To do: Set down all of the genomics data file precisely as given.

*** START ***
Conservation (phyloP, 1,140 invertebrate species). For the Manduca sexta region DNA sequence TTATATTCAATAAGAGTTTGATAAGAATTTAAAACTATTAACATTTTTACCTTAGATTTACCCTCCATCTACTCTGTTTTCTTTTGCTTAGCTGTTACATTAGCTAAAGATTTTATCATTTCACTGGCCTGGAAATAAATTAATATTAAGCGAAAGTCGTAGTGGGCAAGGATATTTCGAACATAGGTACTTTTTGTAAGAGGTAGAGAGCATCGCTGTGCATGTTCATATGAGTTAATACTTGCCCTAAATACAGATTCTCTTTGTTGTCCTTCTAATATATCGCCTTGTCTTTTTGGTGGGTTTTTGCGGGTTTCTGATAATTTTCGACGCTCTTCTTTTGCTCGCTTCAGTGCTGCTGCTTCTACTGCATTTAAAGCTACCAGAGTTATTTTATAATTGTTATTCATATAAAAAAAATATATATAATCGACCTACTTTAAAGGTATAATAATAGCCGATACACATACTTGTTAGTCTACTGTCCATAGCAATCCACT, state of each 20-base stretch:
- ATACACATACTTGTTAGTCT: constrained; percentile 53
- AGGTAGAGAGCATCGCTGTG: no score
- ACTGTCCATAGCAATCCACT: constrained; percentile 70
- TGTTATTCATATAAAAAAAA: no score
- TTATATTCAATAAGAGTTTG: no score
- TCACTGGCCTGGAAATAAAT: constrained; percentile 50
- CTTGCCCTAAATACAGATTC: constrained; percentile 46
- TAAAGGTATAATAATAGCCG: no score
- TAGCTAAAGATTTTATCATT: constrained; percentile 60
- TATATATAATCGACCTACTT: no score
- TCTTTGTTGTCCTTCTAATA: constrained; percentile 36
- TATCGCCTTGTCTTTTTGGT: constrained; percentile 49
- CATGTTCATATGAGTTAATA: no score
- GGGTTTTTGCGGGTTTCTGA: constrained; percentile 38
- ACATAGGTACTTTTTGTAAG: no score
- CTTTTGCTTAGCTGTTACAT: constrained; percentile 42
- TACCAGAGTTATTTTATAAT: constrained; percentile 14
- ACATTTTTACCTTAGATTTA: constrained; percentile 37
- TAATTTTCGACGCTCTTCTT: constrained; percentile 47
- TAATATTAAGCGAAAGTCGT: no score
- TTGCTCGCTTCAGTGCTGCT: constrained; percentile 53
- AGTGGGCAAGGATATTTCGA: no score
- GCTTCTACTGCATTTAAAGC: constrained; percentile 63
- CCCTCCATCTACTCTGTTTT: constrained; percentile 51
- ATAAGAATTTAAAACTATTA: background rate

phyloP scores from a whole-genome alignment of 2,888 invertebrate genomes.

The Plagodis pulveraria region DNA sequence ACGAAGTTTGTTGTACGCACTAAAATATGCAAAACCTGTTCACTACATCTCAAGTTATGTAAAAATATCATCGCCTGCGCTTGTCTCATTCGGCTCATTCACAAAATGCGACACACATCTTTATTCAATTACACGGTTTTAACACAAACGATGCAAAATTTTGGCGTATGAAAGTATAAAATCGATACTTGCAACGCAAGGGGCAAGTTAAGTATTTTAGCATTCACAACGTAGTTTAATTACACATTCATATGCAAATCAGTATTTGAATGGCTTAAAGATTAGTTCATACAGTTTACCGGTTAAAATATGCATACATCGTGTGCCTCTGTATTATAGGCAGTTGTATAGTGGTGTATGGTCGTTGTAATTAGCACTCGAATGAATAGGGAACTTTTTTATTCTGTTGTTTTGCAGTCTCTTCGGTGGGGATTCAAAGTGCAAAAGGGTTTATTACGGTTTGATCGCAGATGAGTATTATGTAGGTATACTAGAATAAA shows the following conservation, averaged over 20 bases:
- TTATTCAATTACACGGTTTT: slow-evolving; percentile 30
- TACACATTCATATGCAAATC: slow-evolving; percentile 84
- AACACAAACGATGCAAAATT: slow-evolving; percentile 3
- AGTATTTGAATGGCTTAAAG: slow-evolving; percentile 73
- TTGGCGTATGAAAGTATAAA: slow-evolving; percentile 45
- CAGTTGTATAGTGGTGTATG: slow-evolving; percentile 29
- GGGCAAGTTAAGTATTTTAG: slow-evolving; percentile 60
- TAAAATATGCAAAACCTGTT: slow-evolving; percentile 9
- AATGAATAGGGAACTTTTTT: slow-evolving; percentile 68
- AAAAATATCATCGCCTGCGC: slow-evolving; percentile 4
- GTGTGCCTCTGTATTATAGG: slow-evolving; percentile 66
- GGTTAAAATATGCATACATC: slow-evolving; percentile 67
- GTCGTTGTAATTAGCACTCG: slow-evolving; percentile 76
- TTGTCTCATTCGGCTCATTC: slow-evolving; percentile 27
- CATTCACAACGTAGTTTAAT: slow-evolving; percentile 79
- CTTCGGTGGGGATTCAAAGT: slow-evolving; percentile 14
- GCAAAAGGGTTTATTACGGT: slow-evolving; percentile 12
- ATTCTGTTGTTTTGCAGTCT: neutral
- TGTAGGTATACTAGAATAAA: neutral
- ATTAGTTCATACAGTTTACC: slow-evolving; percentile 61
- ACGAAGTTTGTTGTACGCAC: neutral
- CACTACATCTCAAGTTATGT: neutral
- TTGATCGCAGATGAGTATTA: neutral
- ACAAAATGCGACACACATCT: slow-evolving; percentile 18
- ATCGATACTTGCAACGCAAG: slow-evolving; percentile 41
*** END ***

Conservation (phyloP, 1,140 invertebrate species). For the Manduca sexta region DNA sequence TTATATTCAATAAGAGTTTGATAAGAATTTAAAACTATTAACATTTTTACCTTAGATTTACCCTCCATCTACTCTGTTTTCTTTTGCTTAGCTGTTACATTAGCTAAAGATTTTATCATTTCACTGGCCTGGAAATAAATTAATATTAAGCGAAAGTCGTAGTGGGCAAGGATATTTCGAACATAGGTACTTTTTGTAAGAGGTAGAGAGCATCGCTGTGCATGTTCATATGAGTTAATACTTGCCCTAAATACAGATTCTCTTTGTTGTCCTTCTAATATATCGCCTTGTCTTTTTGGTGGGTTTTTGCGGGTTTCTGATAATTTTCGACGCTCTTCTTTTGCTCGCTTCAGTGCTGCTGCTTCTACTGCATTTAAAGCTACCAGAGTTATTTTATAATTGTTATTCATATAAAAAAAATATATATAATCGACCTACTTTAAAGGTATAATAATAGCCGATACACATACTTGTTAGTCTACTGTCCATAGCAATCCACT, state of each 20-base stretch:
- ATACACATACTTGTTAGTCT: constrained; percentile 53
- AGGTAGAGAGCATCGCTGTG: no score
- ACTGTCCATAGCAATCCACT: constrained; percentile 70
- TGTTATTCATATAAAAAAAA: no score
- TTATATTCAATAAGAGTTTG: no score
- TCACTGGCCTGGAAATAAAT: constrained; percentile 50
- CTTGCCCTAAATACAGATTC: constrained; percentile 46
- TAAAGGTATAATAATAGCCG: no score
- TAGCTAAAGATTTTATCATT: constrained; percentile 60
- TATATATAATCGACCTACTT: no score
- TCTTTGTTGTCCTTCTAATA: constrained; percentile 36
- TATCGCCTTGTCTTTTTGGT: constrained; percentile 49
- CATGTTCATATGAGTTAATA: no score
- GGGTTTTTGCGGGTTTCTGA: constrained; percentile 38
- ACATAGGTACTTTTTGTAAG: no score
- CTTTTGCTTAGCTGTTACAT: constrained; percentile 42
- TACCAGAGTTATTTTATAAT: constrained; percentile 14
- ACATTTTTACCTTAGATTTA: constrained; percentile 37
- TAATTTTCGACGCTCTTCTT: constrained; percentile 47
- TAATATTAAGCGAAAGTCGT: no score
- TTGCTCGCTTCAGTGCTGCT: constrained; percentile 53
- AGTGGGCAAGGATATTTCGA: no score
- GCTTCTACTGCATTTAAAGC: constrained; percentile 63
- CCCTCCATCTACTCTGTTTT: constrained; percentile 51
- ATAAGAATTTAAAACTATTA: background rate

phyloP scores from a whole-genome alignment of 2,888 invertebrate genomes.

The Plagodis pulveraria region DNA sequence ACGAAGTTTGTTGTACGCACTAAAATATGCAAAACCTGTTCACTACATCTCAAGTTATGTAAAAATATCATCGCCTGCGCTTGTCTCATTCGGCTCATTCACAAAATGCGACACACATCTTTATTCAATTACACGGTTTTAACACAAACGATGCAAAATTTTGGCGTATGAAAGTATAAAATCGATACTTGCAACGCAAGGGGCAAGTTAAGTATTTTAGCATTCACAACGTAGTTTAATTACACATTCATATGCAAATCAGTATTTGAATGGCTTAAAGATTAGTTCATACAGTTTACCGGTTAAAATATGCATACATCGTGTGCCTCTGTATTATAGGCAGTTGTATAGTGGTGTATGGTCGTTGTAATTAGCACTCGAATGAATAGGGAACTTTTTTATTCTGTTGTTTTGCAGTCTCTTCGGTGGGGATTCAAAGTGCAAAAGGGTTTATTACGGTTTGATCGCAGATGAGTATTATGTAGGTATACTAGAATAAA shows the following conservation, averaged over 20 bases:
- TTATTCAATTACACGGTTTT: slow-evolving; percentile 30
- TACACATTCATATGCAAATC: slow-evolving; percentile 84
- AACACAAACGATGCAAAATT: slow-evolving; percentile 3
- AGTATTTGAATGGCTTAAAG: slow-evolving; percentile 73
- TTGGCGTATGAAAGTATAAA: slow-evolving; percentile 45
- CAGTTGTATAGTGGTGTATG: slow-evolving; percentile 29
- GGGCAAGTTAAGTATTTTAG: slow-evolving; percentile 60
- TAAAATATGCAAAACCTGTT: slow-evolving; percentile 9
- AATGAATAGGGAACTTTTTT: slow-evolving; percentile 68
- AAAAATATCATCGCCTGCGC: slow-evolving; percentile 4
- GTGTGCCTCTGTATTATAGG: slow-evolving; percentile 66
- GGTTAAAATATGCATACATC: slow-evolving; percentile 67
- GTCGTTGTAATTAGCACTCG: slow-evolving; percentile 76
- TTGTCTCATTCGGCTCATTC: slow-evolving; percentile 27
- CATTCACAACGTAGTTTAAT: slow-evolving; percentile 79
- CTTCGGTGGGGATTCAAAGT: slow-evolving; percentile 14
- GCAAAAGGGTTTATTACGGT: slow-evolving; percentile 12
- ATTCTGTTGTTTTGCAGTCT: neutral
- TGTAGGTATACTAGAATAAA: neutral
- ATTAGTTCATACAGTTTACC: slow-evolving; percentile 61
- ACGAAGTTTGTTGTACGCAC: neutral
- CACTACATCTCAAGTTATGT: neutral
- TTGATCGCAGATGAGTATTA: neutral
- ACAAAATGCGACACACATCT: slow-evolving; percentile 18
- ATCGATACTTGCAACGCAAG: slow-evolving; percentile 41